Trevor has just informed us that following discussions with Home Affairs Minister, Senator Ian Le Marquand he has agreed to put his proposition to establish a working group to develop a strategy for dealing with young offenders ‘on hold’ until April.
Trevor explains: ‘Having been one of the politicians who called for the urgent construction of an all-encompassing ‘Children’s Plan for Jersey’ (whilst Vice-Chairman of the Vulnerable Children’s Services Scrutiny Review), I’ve taken this decision to allow us to see if all that is needed can come out of the work recently commissioned with Andrew Williamson. Similarly, to establish if the claimed ‘reactivation’ of the Corporate Parent which failed so dismally in the past can now live up to its responsibilities. It’s no good just having a new name – it has to deliver.’
Nevertheless, Trevor is keen to stress that at this stage he is certainly not pulling or abandoning the proposition.
‘Like the Minister I obviously do not wish to see any work unnecessarily duplicated,’ he told us. ‘But one of the pleasing outcomes of my earlier proposition, P148, was that the debate around it in November 2009 has really contributed to focussing people’s minds on the urgent need to get to grips with the issue of young offenders.
Thus, given that things have finally begun to move somewhat I’m happy to put the proposition on hold for a couple of months to see what develops. But I will be watching the situation closely. This is not just about sorting out the Youth Justice system. Far from it!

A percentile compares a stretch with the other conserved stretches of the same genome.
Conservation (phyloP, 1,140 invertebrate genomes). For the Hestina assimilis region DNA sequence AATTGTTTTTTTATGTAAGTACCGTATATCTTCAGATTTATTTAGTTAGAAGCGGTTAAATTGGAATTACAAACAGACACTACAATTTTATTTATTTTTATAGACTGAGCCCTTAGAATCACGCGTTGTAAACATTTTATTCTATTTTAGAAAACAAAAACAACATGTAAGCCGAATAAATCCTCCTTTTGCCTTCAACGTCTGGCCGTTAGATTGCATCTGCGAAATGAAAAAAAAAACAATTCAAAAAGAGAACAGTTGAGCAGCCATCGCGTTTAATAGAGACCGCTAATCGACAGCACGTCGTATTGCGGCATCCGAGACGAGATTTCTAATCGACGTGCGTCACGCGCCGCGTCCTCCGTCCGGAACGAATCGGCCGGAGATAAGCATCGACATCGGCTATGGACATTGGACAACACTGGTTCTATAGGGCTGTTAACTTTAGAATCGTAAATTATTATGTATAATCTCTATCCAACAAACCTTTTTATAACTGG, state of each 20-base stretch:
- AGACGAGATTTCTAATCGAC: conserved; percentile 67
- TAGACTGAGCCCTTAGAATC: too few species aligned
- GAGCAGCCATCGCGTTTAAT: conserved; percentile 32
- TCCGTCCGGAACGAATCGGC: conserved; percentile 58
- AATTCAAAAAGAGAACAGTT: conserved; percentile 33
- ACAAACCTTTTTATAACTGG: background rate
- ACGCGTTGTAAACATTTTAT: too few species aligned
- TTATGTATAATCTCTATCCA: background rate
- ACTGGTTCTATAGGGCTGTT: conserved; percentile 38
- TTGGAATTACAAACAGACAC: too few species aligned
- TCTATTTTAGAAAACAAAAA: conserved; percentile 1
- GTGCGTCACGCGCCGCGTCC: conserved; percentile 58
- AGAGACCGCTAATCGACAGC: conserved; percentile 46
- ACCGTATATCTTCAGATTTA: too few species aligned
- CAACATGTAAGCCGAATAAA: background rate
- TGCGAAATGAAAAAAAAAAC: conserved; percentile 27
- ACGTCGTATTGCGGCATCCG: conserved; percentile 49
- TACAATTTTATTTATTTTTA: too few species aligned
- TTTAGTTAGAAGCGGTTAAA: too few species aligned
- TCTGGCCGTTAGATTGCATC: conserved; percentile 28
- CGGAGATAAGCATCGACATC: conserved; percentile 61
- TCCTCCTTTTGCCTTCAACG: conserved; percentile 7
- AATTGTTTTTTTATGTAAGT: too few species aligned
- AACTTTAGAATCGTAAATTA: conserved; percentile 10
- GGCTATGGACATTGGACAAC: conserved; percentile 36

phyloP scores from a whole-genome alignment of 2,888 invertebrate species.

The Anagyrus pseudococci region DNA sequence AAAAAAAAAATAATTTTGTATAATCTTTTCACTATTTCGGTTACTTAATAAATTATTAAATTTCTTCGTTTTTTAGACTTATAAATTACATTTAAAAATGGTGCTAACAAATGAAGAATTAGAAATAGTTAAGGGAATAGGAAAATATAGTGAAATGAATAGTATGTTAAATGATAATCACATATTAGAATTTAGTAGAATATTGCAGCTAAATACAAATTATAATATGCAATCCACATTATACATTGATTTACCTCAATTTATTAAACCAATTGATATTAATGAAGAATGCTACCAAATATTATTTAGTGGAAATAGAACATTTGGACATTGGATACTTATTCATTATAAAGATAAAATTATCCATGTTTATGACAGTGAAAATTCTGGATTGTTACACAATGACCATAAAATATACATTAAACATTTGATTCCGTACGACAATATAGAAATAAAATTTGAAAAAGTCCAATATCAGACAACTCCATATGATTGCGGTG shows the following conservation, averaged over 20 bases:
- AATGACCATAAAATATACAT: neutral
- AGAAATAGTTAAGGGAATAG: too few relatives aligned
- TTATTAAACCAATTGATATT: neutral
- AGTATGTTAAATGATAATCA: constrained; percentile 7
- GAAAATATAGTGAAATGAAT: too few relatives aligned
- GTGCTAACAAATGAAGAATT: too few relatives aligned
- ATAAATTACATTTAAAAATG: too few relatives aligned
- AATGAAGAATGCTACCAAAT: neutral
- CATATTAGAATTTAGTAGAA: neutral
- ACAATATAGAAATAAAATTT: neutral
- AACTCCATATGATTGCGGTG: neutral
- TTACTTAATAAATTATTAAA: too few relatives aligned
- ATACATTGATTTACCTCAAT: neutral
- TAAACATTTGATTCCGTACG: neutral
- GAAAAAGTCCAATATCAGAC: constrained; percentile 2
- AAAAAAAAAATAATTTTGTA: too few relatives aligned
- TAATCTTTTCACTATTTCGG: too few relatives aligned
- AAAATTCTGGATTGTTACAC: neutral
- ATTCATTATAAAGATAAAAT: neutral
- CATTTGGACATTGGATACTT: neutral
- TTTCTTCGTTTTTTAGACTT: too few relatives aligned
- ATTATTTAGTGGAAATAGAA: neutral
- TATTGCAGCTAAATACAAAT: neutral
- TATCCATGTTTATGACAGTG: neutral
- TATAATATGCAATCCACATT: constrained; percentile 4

We need a root and branch look at everything that underlies and contributes to young people ‘going off the rails’ and offending. If the work initiated by the Home Affairs Minister and his colleagues fails to deliver in terms of the necessary depth then come April I will bring the proposition back to the States for debate. This is just too important to risk not getting right.
Trevor also told us of his real frustration with the failure of Ministerial government to utilise the many different skills and work experiences of Members existent within the States.
‘I obviously have very real concerns about how the Chief Minister has consistently told us he is committed to ‘inclusive’ government - yet time-after-time has acted to implement the exact opposite. Setting up this style of strategy group would have been an example of precisely the way the States should be making use of individual Members professional experience and skills to get the best results for the community.
This is an area of work I am passionate about coming from the background that I do; and where I would like to play a part. Many other ‘backbenchers’ feel exactly the same about other areas. We appear to have taken a step in the right direction with the recent acceptance by the States of the Fort Regent working group advocated by Scrutiny. And if we are not to forever be a ‘them’ and ‘us’ government then this is surely the way forward that we must be willing to follow. Unfortunately, I admit I can’t help feeling that for many within the COM ‘inclusion’ is just a convenient sound-byte for the spin-doctors’.